From: Robert 
  To: phaedrus
  Sent: Tuesday, February 11, 2003 9:47 AM
  Subject: Coin Silver Question

  Hello Uncle Phaedrus,
  In the past you have answered all my most difficult to find questions. 
  Here's one, I hope you can answer:
  A few months back, I found an American coin silver sugar tong that has 
  a maker's mark of "Woodberry & Hartwell". Since that time I haven't been 
  able to find any information on this maker. I tried numerous books including
  Rainwater's, Ensco's, Kovel's, etc., plus numerous web sites, all to no avail.
  Until today!! I remembered that you had found detailed information for me on 
  a Russian commemorative tea set that was given to a German ambassador upon 
  his retirement. That was a couple of years ago. I sure do hope you can do the 
  same for me this time around.

Hello Robert,

Well, I did not have as much success with this as with the tea set. However, perhaps what little I did find will serve as clues to lead you in the right direction. I did not find any mention of "Woodberry & Hartwell" as such. However I did find "Woodberry, Dix, and Hartwell" listed on this UK auction site:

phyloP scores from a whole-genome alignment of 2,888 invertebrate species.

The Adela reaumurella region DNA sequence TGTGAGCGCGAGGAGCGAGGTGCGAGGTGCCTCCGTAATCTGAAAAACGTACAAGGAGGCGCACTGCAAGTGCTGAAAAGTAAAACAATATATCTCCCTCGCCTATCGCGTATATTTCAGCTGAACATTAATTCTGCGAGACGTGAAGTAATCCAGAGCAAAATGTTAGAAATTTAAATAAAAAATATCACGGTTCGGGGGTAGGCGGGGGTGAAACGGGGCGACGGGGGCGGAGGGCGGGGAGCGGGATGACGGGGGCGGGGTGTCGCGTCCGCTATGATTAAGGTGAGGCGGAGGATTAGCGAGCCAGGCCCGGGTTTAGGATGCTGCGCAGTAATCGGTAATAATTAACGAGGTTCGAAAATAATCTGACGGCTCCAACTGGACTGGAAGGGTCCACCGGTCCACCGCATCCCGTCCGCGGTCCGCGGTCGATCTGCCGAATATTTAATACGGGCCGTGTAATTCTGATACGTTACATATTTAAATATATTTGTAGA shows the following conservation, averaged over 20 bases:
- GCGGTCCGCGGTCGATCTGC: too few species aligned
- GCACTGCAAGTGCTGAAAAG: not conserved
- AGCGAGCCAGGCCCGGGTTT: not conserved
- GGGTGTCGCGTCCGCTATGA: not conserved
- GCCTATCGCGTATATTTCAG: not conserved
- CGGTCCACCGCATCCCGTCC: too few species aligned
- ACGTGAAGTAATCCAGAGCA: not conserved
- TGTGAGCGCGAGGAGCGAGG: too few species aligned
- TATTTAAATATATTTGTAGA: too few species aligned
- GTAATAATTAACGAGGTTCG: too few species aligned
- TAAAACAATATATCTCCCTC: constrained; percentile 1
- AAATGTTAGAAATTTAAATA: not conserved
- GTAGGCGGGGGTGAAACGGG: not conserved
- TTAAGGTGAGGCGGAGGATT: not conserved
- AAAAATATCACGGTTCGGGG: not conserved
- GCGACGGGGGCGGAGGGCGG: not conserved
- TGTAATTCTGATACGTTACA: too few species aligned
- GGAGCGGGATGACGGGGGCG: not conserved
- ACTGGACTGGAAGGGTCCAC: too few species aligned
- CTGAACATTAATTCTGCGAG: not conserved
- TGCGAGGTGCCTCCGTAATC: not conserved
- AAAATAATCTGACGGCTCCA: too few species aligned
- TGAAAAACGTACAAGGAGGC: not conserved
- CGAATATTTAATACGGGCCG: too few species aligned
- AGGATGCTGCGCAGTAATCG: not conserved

I also found the names Woodberry and Hartwell mentioned in connection with pewter several times, but not with silver.

That's not much, but I'm afraid it's the best I can do this time.


Xanthan Gum

  ----- Original Message ----- 
  From: Rosy
  Sent: Monday, February 10, 2003 3:46 PM
  Subject: help

  Hi there , do you know what is xanthan gum how's look like powder or 
  liquid and where we can buy ?.
  thank you.


Hello Rosy,

Xanthan gum produced from the microbial fermentation of corn sugar, and it is used as a thickener, emulsifier and stabilizer in foods like dairy products and salad dressings. It's also used in bread for people who must be on a gluten-free diet. All of it that I've seen was in a granular form. You might be able to get it at your local health food store, and you can order it online from these sites:

Xanthan-Gum Net


Bob's Red Mill